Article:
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Kirk’s Eco-Adventures providing new thrills for tourists


By Tim Kalinowski


It’s an early spring day in the Cypress Hills. Up in the high hills the sun is shining down brightly, but you can hardly feel it.


A freak snowstorm has covered the roads bringing human activity in the park to a near stand still. Under the tall canopy of the Lodgepole pine forest there’s an endless crashing sound as large masses of snow tumble from the treetops to the brush below.


Inside the Cypress Hills Eco-Adventures Ltd. base camp yurt there is a steady tap tapping of snow-melt raining down on the roof. Climbing harnesses, helmets and thick ropes hang on the walls as the company’s guides spend this snow day working inside on their safety gear. The morning is calm and casual— the atmosphere subdued. It’s a day where there’s no particular hurry to be anyplace or go anywhere.


Eco-Adventures owner Jori Kirk arrives a few moments later. The wiry thirty year old brings with him a barely contained sense of enthusiasm, and all of a sudden it feels like this sleepy snow day really was made for an adventure after all.


A few hours later, after hiking through snowbanks to tour the Eco-Adventures zipline platforms and newly built treetop playground, Kirk is sitting in his Ranger in the middle of a sunny clearing speaking about his life philosophy and experiences.


Kirk says he wants to operate a sustainable and profitable business which compliments the values of the park he loves, but also a principled business which keeps customer happiness at the core of its philosophy. Yes, Jori Kirk wants to run a business which makes people happy— not pleased, or entertained, or distracted, or some other watered-down emotional substitute. Truly happy.


“Really at the end of the day what we try to do is sell happy dances,” explains Kirk. “I also talk a lot with my guides about empowerment. I want to empower my guides to give their best, but I also want to empower my guests. It’s scary getting up


on a zipline. Even though we guide them through this tour, ninety-nine per cent of the people who do this leave with a sense of self-accomplishment.”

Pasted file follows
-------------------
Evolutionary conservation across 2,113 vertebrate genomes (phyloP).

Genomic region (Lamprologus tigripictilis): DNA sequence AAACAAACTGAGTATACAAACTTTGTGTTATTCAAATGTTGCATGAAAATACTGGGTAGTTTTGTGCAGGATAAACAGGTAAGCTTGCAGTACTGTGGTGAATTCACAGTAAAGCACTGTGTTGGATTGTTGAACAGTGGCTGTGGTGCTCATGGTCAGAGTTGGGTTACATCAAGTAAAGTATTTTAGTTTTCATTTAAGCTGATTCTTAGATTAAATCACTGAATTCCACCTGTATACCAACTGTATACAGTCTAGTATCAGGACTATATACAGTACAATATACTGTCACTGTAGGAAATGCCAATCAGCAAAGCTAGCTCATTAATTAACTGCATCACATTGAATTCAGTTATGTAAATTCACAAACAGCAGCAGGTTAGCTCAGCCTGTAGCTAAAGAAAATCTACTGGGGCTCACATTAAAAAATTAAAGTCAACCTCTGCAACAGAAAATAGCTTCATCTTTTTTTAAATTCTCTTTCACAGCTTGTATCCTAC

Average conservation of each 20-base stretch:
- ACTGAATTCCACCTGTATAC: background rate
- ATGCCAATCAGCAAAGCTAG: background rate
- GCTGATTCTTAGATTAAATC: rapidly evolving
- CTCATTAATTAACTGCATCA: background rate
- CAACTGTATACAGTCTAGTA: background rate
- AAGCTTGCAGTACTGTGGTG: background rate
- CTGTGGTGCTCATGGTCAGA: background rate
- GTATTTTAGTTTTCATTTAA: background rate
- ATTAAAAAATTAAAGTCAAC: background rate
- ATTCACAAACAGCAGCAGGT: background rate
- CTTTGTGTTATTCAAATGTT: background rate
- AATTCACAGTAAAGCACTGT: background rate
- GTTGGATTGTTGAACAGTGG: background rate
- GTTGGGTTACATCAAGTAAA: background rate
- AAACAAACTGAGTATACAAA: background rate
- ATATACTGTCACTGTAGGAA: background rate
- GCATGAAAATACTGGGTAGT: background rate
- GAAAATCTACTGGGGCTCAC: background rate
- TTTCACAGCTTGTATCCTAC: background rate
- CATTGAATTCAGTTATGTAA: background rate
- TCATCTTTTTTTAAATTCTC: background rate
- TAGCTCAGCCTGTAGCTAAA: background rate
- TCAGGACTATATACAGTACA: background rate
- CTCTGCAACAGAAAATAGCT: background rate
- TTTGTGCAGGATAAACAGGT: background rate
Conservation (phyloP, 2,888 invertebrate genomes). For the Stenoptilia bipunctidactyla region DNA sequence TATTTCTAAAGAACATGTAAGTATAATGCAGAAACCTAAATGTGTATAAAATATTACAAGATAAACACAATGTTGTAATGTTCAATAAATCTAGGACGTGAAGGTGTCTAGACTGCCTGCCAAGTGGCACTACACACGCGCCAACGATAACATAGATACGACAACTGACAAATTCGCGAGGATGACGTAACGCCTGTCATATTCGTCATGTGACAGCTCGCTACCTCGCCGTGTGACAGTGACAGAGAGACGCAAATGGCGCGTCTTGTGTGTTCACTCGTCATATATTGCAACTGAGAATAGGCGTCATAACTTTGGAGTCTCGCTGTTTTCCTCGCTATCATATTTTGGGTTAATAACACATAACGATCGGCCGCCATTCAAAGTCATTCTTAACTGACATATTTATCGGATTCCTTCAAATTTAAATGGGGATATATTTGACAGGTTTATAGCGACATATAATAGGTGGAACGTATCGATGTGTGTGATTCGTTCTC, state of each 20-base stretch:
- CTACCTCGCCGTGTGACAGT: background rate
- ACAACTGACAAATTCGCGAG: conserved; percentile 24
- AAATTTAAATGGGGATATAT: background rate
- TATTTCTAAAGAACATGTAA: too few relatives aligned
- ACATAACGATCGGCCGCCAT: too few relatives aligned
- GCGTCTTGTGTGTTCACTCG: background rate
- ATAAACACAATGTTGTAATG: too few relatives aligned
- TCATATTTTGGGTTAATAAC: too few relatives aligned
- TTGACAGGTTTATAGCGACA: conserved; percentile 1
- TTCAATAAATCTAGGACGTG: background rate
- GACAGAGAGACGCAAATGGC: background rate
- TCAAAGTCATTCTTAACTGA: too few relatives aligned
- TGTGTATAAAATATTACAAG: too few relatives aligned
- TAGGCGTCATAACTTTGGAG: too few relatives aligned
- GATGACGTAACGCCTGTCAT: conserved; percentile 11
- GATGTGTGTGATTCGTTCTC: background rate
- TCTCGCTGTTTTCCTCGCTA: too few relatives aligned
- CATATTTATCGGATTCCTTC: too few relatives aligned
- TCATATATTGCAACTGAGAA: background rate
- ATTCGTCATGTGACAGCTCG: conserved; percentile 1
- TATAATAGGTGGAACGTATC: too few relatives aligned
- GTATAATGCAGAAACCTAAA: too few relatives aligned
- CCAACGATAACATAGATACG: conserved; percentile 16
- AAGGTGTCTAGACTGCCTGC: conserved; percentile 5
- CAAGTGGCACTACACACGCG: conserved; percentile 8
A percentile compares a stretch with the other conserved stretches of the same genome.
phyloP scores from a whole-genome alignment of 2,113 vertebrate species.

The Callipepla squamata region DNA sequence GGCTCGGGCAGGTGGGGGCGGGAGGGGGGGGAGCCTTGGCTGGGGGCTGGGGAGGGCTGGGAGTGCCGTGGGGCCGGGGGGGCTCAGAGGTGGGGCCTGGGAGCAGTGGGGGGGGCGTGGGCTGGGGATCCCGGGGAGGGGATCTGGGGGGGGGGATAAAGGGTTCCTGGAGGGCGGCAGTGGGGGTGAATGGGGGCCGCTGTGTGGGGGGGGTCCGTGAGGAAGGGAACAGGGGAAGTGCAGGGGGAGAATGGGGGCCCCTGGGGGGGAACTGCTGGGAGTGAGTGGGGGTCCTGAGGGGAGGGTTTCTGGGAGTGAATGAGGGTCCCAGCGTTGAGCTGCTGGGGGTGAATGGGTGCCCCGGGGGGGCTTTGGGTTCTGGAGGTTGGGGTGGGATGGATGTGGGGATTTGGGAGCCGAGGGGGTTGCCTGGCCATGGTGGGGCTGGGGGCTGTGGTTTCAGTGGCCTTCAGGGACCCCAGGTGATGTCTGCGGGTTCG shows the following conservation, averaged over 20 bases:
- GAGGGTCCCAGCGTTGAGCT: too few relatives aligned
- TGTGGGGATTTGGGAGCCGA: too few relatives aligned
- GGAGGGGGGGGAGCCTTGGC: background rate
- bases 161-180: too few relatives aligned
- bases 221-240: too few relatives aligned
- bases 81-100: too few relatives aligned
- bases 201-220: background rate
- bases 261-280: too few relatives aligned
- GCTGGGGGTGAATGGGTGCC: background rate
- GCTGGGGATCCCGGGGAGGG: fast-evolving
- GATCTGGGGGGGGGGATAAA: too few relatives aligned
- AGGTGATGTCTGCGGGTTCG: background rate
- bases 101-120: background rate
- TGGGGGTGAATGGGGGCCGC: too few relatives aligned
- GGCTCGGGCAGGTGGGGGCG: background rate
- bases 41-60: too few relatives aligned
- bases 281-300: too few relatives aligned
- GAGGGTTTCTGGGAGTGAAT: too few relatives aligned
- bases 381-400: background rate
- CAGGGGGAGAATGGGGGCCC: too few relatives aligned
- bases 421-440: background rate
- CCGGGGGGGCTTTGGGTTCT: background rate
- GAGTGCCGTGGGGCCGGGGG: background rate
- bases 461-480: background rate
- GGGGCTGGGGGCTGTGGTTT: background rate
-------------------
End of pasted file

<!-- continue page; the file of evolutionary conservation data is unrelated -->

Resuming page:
Kirk grew up on a farm near Climax, Sask., but spent every summer in his family’s cabin in the Centre Block of Cypress Hills Interprovincial Park. It was the park which initially gave Kirk his love of high places, leading him to become a rock climber and mountaineer as he grew older. It was the park which also instilled in him a dedication to the principles of sustainability.


Kirk says he could not have imagined setting up his business anywhere else.


“I really hoped by starting a company in this park, we’d match up with park values. I’m not really a tree-hugger type of guy, but I care about operating sustainably and making sure the area where you are in is going to be there forever. This is one awesome avenue to be able to do that.”


The intense nearly two hour zipline tour moves customers through the tall pines of the Centre Block at fantastic speed, and allows for a rarely seen treetop perspective of the surrounding forest environment.


The high customer satisfaction rating, the sustainability principles which underlie the business model, and the added value Cypress Hills Eco-Adventures Ltd. brings to the park has led to numerous awards and recognitions throughout the province’s tourism industry. But for Jori Kirk, who has a degree in business and marketing from the University of Calgary, what drives him forward is his desire to create the absolute best company he can build— a company which reflects what he believes in.


“I get excited about building something like this that people don’t expect. People say I’m adventurous, but my adventurous side really comes from having projects, having ideas and taking those ideas into reality. That’s what I get jacked up about.”


Jori Kirk also loves the fact his company is helping to bring a younger, more adventurous demographic to the stately old


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Jori Kirk has the southwest corner pointed in the right direction with his young and already awarded winner tourist venture Eco- Adventures Ltd.


Jori Kirk’s main base is a yurt.


Photos by Tim Kalinowski


park which had been seeing fewer teens and twenty-somethings in recent years. The Cypress Hills are still Kirk’s favourite place to be in the summer, and he hopes to share their natural beauty with a whole new generation of park-goers.


“This is a draw to the park, and it’s a draw to a certain market. In our market, the people we are getting are usually between


the ages of 17-42,” confirms Kirk. “This business has opened up opportunities for people that maybe never would have come here. For me it’s not really even about the ziplines, to be honest. I think it’s seeing people excited about stuff again. It’s being able to offer something exciting to people in this park they’re not going to find in their own backyard.”


44 First Avenue NW Swift Current, SK S9H 0M6


T (306) 773-4322 F (306) 778-9168 www.voths.ca


Rural Innovation 17


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